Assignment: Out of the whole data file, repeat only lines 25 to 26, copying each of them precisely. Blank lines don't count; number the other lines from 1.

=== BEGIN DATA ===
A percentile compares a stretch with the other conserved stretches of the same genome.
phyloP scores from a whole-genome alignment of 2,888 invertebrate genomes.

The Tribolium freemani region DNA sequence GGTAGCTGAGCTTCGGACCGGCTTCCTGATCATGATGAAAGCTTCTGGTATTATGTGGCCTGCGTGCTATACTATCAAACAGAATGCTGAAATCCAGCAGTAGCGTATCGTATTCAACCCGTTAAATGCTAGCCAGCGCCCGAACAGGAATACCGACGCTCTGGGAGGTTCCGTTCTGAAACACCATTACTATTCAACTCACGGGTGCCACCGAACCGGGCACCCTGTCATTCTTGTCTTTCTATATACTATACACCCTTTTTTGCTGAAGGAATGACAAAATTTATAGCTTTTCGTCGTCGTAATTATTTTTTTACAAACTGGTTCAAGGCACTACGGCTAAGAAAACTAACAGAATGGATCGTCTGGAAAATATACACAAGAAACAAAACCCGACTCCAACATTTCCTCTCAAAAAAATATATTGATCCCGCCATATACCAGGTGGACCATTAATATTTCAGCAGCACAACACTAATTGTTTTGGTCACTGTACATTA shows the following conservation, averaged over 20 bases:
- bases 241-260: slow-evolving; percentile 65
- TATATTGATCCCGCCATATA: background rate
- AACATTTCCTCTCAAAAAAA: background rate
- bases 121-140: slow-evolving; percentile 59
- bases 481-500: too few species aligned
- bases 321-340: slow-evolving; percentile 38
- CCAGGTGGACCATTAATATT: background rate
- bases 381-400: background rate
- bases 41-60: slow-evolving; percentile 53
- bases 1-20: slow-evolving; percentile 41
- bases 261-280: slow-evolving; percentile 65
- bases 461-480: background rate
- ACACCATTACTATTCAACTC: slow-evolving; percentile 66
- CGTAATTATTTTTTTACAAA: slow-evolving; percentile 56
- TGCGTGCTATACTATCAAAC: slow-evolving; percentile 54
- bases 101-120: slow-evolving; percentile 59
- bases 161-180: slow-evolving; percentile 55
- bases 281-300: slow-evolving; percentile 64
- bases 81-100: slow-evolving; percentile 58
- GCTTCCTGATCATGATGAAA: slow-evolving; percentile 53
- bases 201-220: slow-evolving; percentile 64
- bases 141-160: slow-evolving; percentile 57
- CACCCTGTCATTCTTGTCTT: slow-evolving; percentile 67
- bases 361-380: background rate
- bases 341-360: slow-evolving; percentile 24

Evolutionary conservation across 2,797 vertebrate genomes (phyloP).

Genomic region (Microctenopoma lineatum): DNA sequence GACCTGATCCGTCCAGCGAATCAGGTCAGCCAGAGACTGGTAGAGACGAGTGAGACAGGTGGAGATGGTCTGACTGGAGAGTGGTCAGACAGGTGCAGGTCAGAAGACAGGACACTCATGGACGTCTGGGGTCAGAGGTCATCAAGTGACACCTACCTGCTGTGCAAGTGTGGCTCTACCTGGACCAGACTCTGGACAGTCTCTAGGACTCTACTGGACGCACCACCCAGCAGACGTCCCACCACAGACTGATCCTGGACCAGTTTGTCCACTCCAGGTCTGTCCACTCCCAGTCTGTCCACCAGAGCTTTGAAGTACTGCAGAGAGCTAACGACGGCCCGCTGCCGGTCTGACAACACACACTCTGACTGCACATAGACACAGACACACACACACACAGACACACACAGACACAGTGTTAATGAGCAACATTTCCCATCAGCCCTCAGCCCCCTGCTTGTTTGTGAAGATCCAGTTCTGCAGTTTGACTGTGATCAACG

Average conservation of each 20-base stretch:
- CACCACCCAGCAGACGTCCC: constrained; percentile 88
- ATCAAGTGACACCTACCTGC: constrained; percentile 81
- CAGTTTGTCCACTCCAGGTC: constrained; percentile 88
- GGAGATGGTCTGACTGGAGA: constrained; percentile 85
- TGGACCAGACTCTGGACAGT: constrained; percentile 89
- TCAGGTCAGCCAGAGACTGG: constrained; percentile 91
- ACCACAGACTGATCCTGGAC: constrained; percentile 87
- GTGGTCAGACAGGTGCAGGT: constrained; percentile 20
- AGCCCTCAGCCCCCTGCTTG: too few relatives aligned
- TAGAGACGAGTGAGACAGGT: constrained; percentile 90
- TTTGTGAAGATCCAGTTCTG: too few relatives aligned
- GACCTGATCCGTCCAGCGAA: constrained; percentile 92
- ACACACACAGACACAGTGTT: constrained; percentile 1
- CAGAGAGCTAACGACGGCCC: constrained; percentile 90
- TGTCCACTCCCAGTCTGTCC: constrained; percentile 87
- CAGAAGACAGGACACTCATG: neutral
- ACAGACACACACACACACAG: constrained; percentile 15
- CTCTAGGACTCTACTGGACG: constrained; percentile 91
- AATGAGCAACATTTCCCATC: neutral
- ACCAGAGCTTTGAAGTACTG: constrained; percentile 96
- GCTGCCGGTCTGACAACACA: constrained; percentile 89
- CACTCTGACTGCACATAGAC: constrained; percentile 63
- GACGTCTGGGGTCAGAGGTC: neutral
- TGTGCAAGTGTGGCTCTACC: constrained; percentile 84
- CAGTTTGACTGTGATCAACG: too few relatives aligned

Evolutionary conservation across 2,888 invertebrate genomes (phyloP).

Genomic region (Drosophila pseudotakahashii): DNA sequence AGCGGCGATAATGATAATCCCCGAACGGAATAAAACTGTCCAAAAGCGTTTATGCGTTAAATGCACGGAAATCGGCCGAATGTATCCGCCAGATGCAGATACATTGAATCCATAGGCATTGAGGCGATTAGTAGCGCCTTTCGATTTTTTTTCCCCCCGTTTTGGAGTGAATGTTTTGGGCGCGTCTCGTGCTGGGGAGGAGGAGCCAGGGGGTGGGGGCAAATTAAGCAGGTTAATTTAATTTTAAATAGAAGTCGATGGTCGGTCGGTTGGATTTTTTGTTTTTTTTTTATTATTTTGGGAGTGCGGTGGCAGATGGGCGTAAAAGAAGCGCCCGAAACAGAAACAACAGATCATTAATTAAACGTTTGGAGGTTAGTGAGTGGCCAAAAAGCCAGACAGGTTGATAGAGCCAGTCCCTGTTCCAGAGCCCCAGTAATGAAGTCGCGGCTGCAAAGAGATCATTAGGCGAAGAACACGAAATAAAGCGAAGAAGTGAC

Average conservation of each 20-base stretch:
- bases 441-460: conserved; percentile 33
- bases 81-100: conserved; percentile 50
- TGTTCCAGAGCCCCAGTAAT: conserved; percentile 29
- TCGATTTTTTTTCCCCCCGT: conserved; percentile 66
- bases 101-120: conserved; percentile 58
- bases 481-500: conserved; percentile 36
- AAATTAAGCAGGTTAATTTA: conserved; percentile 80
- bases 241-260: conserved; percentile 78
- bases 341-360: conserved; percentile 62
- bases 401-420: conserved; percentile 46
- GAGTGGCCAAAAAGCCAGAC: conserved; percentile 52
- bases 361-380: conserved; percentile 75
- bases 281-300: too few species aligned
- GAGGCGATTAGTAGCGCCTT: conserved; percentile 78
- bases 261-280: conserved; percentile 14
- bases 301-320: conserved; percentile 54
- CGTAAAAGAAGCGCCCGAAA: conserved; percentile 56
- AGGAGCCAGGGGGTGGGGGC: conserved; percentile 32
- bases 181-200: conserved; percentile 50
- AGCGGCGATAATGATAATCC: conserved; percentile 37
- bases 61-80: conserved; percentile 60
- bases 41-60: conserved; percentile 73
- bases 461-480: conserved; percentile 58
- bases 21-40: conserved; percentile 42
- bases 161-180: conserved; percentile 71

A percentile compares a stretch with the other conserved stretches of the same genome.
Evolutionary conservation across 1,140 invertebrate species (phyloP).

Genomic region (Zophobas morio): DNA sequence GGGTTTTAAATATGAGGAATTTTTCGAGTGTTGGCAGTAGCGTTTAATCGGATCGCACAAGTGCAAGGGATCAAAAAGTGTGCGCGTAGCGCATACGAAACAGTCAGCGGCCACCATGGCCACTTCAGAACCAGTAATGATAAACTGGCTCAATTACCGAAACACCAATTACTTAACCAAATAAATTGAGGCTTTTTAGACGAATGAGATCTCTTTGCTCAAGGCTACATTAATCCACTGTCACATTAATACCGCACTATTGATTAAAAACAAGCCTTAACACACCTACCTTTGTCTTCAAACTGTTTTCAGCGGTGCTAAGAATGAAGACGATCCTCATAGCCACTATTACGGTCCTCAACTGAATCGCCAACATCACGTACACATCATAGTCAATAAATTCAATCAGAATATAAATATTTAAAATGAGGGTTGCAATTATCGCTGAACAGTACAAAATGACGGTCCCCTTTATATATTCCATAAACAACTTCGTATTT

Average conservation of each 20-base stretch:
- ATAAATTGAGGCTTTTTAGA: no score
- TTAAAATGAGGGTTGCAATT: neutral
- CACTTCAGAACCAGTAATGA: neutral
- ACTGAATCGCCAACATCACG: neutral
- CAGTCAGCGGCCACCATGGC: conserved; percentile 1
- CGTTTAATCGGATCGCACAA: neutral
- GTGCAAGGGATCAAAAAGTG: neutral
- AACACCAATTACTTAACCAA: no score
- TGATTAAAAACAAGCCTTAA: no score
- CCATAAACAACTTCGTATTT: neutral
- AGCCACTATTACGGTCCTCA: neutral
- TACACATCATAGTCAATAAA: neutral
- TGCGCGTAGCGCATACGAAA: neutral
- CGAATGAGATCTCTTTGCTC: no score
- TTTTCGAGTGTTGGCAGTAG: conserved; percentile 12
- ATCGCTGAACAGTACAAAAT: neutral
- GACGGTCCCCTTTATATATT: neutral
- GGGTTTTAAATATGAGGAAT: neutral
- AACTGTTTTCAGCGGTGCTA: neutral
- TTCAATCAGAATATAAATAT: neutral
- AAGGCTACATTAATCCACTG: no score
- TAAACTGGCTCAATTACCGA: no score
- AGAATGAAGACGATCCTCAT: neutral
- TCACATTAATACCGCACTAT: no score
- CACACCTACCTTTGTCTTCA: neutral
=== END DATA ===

- bases 141-160: slow-evolving; percentile 57
- CACCCTGTCATTCTTGTCTT: slow-evolving; percentile 67